When is Menstrual Hygiene Day 2019

Menstrual Hygiene Day: Sanitary towels shouldn't be a luxury!

Menstruation Project in Uganda.

Press release Plan International: “For billions of girls and women around the world, menstruation is part of their everyday life. Still it is Subject still strongly taboo and excludes them from many areas of life. A new study by Plan International shows how serious the Effects on young girls in developing countries in particular are. In India, 20 percent of girls drop out of school as soon as they have their period. In Malawi, 70 percent of them miss up to three days of classes every month because of the Schools are unable to wash, change sanitary towels, or cannot afford toiletries. Many of them have to leave school due to absenteeism.

"We have to ensure that girls no longer have to be ashamed of their periods and create the necessary conditions so that they can continue to go to school." This includes, for example Construction of separate toilets and laundry facilities as well as that Distribution of hygiene items. In health training the girls - and also the boys - learn how the female cycle works and how they can protect themselves from infections. In cooperation with local partners, Plan also has a project in Uganda
initiated in the girl Make washable sanitary towels yourself can. In the East African country, a package of sanitary towels costs an average of two US dollars - that's more than most people there earn a day.

The female menstruation is negatively affected in many cultures and is often caused by Silence, exclusion and shame accompanied. In Nepal, for example, women on their period are banned from the house and are not allowed to touch other people or water during this time. Although this custom has been officially banned for several years, it is still practiced in parts of the country. In many countries, girls cannot talk to anyone about their period because they are too embarrassed. This silence usually has a big one Ignorance result. Almost half of all girls in Iran believe that menstruation is a disease. And in Malawi, eight out of ten girls didn't know what was happening to their bodies when they first had their period.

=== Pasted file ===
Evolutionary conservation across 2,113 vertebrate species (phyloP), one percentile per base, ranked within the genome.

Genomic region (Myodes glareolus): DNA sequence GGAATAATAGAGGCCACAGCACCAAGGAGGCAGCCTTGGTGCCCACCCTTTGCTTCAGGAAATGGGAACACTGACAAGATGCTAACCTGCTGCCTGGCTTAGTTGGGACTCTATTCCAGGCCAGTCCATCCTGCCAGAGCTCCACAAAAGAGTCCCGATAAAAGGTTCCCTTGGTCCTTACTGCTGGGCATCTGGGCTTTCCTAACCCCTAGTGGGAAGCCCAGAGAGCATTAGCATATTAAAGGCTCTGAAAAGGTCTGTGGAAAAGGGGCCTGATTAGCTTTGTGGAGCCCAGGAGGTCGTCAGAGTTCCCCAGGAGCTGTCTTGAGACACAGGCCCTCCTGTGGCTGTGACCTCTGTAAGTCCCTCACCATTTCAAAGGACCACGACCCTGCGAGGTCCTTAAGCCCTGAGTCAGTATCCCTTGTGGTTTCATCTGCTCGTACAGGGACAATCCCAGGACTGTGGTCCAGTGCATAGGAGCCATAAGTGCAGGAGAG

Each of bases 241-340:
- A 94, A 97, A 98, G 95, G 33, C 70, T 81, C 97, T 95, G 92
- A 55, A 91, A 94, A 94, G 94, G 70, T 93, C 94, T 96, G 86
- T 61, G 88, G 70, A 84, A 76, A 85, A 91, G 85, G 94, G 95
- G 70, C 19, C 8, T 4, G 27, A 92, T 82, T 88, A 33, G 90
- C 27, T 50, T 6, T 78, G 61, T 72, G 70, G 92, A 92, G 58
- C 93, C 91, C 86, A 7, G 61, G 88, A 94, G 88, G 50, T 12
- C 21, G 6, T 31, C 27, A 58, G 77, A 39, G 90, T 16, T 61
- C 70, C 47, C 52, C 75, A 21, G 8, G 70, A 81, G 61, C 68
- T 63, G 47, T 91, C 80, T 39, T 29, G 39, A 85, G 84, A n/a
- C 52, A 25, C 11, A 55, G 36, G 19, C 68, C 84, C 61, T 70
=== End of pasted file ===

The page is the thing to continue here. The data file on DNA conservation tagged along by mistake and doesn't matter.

Many girls, especially in low-income countries or in crisis and conflict regions, make do with old rags, leaves or other things during menstruation Stopgap solutions. The Risk of infection is therefore very high, especially in areas where there is no clean water.

The taboo is not only common in developing countries - also in Europe menstruation is often associated with embarrassing silence and shame. The 28th of May therefore became the "International Menstrual Hygiene Day" explained to draw attention to the problem. [..] Also because tampons and sanitary towels so high in many countries
are taxed like luxury items.“ 

Also in Germany For menstrual hygiene items, the reduced tax rate of 7% does not apply, as is the case for most basic necessities, but the regular tax rate 19% tax rate. One is currently running against this injustice Petition in the German Bundestag that you can sign in order to finally recognize basic hygiene articles!

That too AG projectGhana - Clean Water for Schools and Communities addresses the problem of toilets and washing facilities for schoolgirls.

Here you can download the entire press release “Menstruation takes girls away from education” and the study “Break the barriers: Girls experience of menstruation in the UK” as a PDF.